Combustion: These demonstrations are great attention getters. Kids love watching things blow up, or burn brilliantly.(Caution: Don't let students sit too close. Just in case, have a fire extinguisher nearby) Combustion of a hydrocarbon: For this demonstration you will need a five gallon water bottle, ethanol, a 10 ml graduated cylinder, and a match. Using the graduated cylinder, measure out 20 ml of ethanol and pour it into the water bottle. Don't tell students what you are about to do, but you can ask them questions like "what am I pouring in here?", or "what do you think is going to happen?" Roll the bottle around to coat the inside all over with the ethanol. Make it flashy by tossing the bottle in the air a few times. Ask the students, "why am I doing this?" When you are satisfied that the ethanol has coated the inside of the bottle completely, set the bottle on an elevated surface where all students can see it. Light a match, and tell the students to watch closely. Toss it in and stand back! There will be a lot of flame and a whooshing sound as the air is forced out of the bottle. Depending on how much vapor is in the bottle, the flame may flicker a few times before going out. To demonstrate that oxygen is required for combustion, throw in another match. Since all the oxygen was used in the first explosion, you will not get a second one. Walk around the room with the bottle and let students verify for themselves that the bottle is warm.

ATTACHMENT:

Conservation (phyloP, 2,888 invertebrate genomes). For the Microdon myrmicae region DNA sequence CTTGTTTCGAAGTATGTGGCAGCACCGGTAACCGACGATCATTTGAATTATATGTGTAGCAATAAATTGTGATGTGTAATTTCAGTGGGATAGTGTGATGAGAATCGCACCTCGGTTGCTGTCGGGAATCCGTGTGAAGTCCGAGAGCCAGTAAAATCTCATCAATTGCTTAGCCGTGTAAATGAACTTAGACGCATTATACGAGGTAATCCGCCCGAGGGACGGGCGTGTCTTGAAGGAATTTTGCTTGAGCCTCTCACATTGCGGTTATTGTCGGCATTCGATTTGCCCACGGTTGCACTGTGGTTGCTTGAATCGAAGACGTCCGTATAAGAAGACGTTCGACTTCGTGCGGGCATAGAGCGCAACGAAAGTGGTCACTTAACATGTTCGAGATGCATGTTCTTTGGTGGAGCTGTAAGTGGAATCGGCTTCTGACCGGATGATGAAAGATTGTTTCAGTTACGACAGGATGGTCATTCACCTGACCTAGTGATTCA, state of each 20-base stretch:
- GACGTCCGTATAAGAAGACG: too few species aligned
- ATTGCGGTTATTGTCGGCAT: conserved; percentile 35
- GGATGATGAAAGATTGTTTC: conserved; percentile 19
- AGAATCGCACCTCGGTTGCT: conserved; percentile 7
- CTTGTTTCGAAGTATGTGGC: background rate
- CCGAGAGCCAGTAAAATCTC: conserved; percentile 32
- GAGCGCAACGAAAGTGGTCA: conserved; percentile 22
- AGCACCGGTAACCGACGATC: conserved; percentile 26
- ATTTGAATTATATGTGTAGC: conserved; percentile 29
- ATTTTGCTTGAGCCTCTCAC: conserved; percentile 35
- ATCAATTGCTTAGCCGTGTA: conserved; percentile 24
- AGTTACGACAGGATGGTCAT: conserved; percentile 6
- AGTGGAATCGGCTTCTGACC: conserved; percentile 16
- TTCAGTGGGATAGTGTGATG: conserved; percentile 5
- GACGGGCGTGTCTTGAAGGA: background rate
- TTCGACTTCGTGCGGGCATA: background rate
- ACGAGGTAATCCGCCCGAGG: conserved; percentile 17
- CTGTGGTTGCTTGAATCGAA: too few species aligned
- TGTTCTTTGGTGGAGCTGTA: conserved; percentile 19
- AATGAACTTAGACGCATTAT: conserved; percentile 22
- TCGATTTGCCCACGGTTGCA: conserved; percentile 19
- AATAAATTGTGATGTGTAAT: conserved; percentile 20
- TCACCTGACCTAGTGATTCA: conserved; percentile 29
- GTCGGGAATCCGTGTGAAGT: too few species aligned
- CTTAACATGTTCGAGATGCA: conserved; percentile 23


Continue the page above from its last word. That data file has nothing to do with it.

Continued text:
What's going on?
In general, all combustion reactions require oxygen and a catalyst ( usually heat or electricity). This demonstration involves the combustion of a hydrocarbon. The products of these kinds of reactions are almost always carbon dioxide, water, heat and light. The chemical equation looks like this: C2H5OH(ethanol) + O2 -> CO2 + H2O + heat and light If you want a real life application for this experiment, you could tell your students that cherries flambe dessert is made this way in restaurants. The chef pours brandy over the cherries, lights a match, and poof!